UK local authorities have been spying on public via listening devices, cameras and private detectives for five years, media reported.
According to The Guardian newspaper, the authorities used the government’s Regulation of Investigatory Powers Act (RIPA), which could be applied only in criminal cases, to spy on ordinary citizens.
Councils were authorised to conduct over 55,000 days of surveillance, which included spying on dog walkers and people feeding pigeons, among others, according to a report.
The local councils reportedly used the government’s Regulation of Investigatory Powers Act (Ripa), to collect evidence, making use of listening devices, private detectives and cameras.
A freedom of information exercise launched by the Liberal Democrats revealed that the councils carried out 2,800 individual surveillance operations spanning nearly 90 days.
Brian Paddick of Lib Dem, who represents the party on home affairs, said: “It is absurd that local authorities are using measures primarily intended for combating terrorism for issues as trivial as a dog barking or the sale of theatre tickets. Spying on the public should be a last resort not an everyday tool,”.
According to a spokesperson, the current laws do not allow Ripa to be used to surveil ordinary citizens. New laws now require that Ripa only be used in case of suspected criminal activity. It was uncovered that 186 local councils used Ripa to carry out spying operations on people.
Lord Paddick said the Investigatory Powers Act, which is slated to absorb Ripa powers along with a host of other new measures, would limit local authorities’ ability to monitor people’s online activities and communications. However, he also pointed out that the new law would provide, “mass surveillance powers to a huge number of government bodies”.
He added: “As with any legislation, there is a significant risk that authorities will use powers in a way that parliament never intended.”
Separate surveillance operations were reportedly revealed in a huge freedom of information exercise carried out by the Liberal Democrats.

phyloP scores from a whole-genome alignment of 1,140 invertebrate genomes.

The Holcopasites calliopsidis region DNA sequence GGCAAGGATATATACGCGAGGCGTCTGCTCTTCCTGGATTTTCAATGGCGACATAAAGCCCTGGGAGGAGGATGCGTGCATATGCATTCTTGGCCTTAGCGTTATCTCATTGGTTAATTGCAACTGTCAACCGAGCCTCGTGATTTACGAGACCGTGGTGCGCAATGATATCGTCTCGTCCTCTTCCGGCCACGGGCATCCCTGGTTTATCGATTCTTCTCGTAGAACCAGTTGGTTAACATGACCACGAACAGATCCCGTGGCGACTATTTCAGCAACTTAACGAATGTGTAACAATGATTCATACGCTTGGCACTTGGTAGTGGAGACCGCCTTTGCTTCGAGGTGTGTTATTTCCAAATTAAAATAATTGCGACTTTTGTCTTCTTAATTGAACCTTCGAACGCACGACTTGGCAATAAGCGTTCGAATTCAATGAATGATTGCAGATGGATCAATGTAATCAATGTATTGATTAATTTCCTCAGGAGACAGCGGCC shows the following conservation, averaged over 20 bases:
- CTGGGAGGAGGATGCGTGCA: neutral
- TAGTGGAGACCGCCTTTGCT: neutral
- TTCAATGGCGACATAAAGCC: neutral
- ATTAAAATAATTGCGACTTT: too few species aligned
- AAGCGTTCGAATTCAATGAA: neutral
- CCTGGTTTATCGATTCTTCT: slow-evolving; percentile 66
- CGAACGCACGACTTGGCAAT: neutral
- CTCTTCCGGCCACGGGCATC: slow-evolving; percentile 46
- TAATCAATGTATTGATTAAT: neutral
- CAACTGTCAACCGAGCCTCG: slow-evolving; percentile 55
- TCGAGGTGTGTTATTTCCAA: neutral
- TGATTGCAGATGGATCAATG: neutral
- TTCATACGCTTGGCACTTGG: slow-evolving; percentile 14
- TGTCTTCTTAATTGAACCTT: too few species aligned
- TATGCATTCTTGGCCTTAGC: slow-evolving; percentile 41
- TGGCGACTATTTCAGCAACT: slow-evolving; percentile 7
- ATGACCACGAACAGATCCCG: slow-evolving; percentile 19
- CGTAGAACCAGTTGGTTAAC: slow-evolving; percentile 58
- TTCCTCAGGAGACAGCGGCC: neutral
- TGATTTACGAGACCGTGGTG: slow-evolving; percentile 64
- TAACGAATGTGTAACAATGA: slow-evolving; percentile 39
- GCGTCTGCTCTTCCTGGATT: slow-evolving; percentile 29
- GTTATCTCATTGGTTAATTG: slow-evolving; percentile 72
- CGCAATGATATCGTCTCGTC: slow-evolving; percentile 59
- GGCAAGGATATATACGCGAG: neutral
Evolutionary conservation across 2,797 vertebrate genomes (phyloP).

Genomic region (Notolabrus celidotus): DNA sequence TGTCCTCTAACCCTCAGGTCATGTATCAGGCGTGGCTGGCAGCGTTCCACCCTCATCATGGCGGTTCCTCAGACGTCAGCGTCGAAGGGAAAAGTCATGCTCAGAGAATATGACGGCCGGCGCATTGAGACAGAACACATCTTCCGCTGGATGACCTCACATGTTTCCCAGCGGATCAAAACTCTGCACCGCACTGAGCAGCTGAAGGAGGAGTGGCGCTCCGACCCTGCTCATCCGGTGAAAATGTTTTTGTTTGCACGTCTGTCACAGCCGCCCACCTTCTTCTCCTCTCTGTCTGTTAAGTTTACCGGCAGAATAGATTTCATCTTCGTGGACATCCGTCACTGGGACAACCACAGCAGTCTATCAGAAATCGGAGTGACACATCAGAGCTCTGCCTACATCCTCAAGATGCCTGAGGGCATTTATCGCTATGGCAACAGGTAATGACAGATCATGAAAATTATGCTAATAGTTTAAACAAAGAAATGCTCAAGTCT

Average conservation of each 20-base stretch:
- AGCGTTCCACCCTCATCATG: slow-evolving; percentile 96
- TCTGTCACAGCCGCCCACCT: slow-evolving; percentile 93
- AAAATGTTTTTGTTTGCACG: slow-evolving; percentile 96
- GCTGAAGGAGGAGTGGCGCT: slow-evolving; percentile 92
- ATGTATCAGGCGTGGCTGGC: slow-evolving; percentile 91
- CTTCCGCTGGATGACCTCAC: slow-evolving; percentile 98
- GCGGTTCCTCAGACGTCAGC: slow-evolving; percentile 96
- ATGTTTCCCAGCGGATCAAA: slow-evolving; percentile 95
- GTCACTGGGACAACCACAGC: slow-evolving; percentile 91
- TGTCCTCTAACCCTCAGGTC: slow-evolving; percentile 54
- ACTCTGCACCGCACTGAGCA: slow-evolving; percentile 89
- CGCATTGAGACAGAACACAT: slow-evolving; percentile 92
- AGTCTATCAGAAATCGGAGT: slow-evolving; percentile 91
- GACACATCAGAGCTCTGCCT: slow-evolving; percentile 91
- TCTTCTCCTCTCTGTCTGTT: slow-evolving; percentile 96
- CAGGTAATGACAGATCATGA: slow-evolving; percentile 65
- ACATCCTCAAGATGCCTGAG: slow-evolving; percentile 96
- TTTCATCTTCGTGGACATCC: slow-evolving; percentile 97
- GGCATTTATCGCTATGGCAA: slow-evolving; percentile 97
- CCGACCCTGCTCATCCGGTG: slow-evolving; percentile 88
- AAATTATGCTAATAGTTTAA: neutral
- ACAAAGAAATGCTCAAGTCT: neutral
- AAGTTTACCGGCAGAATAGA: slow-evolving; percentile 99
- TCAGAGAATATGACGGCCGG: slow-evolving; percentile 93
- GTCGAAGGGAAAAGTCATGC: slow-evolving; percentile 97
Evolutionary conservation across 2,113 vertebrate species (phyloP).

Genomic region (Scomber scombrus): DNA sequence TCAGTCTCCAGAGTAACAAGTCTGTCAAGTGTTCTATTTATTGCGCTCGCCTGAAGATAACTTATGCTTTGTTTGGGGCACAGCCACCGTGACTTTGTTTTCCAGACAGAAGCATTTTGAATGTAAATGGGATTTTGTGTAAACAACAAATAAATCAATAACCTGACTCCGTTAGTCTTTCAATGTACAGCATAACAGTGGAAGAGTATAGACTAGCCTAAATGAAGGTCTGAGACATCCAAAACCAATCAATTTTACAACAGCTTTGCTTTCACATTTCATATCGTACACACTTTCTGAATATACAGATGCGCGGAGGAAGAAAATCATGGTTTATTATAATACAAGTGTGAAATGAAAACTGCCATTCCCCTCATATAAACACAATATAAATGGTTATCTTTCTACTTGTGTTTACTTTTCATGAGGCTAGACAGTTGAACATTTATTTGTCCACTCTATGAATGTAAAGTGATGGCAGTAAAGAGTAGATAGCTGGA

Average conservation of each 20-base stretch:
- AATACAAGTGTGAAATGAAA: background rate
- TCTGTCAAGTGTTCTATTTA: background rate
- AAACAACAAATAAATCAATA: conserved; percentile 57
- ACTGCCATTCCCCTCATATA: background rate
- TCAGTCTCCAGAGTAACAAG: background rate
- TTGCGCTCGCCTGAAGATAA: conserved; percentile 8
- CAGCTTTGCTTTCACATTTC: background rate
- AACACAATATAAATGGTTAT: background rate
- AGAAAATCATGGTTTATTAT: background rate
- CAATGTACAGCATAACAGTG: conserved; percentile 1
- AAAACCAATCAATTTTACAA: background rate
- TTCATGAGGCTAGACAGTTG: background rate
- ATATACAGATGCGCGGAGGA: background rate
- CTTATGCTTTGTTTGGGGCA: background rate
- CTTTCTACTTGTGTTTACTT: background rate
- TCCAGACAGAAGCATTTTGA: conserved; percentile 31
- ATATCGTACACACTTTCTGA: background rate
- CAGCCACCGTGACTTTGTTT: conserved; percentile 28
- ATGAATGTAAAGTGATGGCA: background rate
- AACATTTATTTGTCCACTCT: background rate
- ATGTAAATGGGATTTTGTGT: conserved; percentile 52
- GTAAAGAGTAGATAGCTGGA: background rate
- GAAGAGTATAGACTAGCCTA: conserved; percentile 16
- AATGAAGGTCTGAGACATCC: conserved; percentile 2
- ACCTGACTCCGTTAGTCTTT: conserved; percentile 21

In July, media reported about ongoing non-justifiable secret surveillance on UK top officials.
In November, the UK parliament adopted the Investigatory Powers Bill, which forced Internet companies to retain user details for 12 months and raised serious concerns about privacy from civil liberty groups.
Apart from data retention, the new surveillance law enables the UK security services and police to hack into phones and computers as well as gives police a new power to view call and web records of journalists.
What was surveilled?
It was uncovered that the Midlothian council used the Ripa powers to monitor dog barking, while the Allerdale council collected evidence on people guilty of feeding pigeons.
Wolverhampton was found using covert surveillance to monitor the sale of harmful toys and car clocking, while Slough used the powers to aid a probe into an illegal puppy farm.
The Westminster council conducted surveillance to crack down on the sale of fireworks to children.
Lancaster city council used Ripa in 2012 for “targeted dog fouling enforcement” in two hotspots, for a period of 11 days.
Several councils were found using Ripa to investigate benefit claimants, including single parents.
The London borough of Bromley used Ripa to deploy a mobile CCTV unit, targeting three households that were allegedly causing “harassment, alarm and distress” by having boisterous parties.
The council also recently used the law to track the sale of alcohol, tobacco and fireworks to minors and catch red-handed those dumping waste in recycling centres.
According to the deputy head of the London borough of Bromley, the legislation was fairly restrictive.
He argued that the victims of crime understood that recording evidence which could help prosecutions was a “minor infringement of the perpetrators so called civil liberties”.
The Home Office asserted that powers for such covert surveillance operations were granted to local councils only after a thorough independent inspection.
A spokesman said: “Ripa powers are an important tool that local authorities can use to address the issues that affect many people’s lives, like consumer protection, environmental crime and benefit fraud.”
The legislation makes clear that public authorities may use these techniques only when it is both necessary and proportionate to do so.
“Any local authority use of these powers must be independently authorised by a magistrate, who is an independent judicial figure.
The Investigatory Powers Act goes further by ensuring that in future the use of these powers will be overseen by the Investigatory Powers Commissioner, who will be a serving or former senior judge.”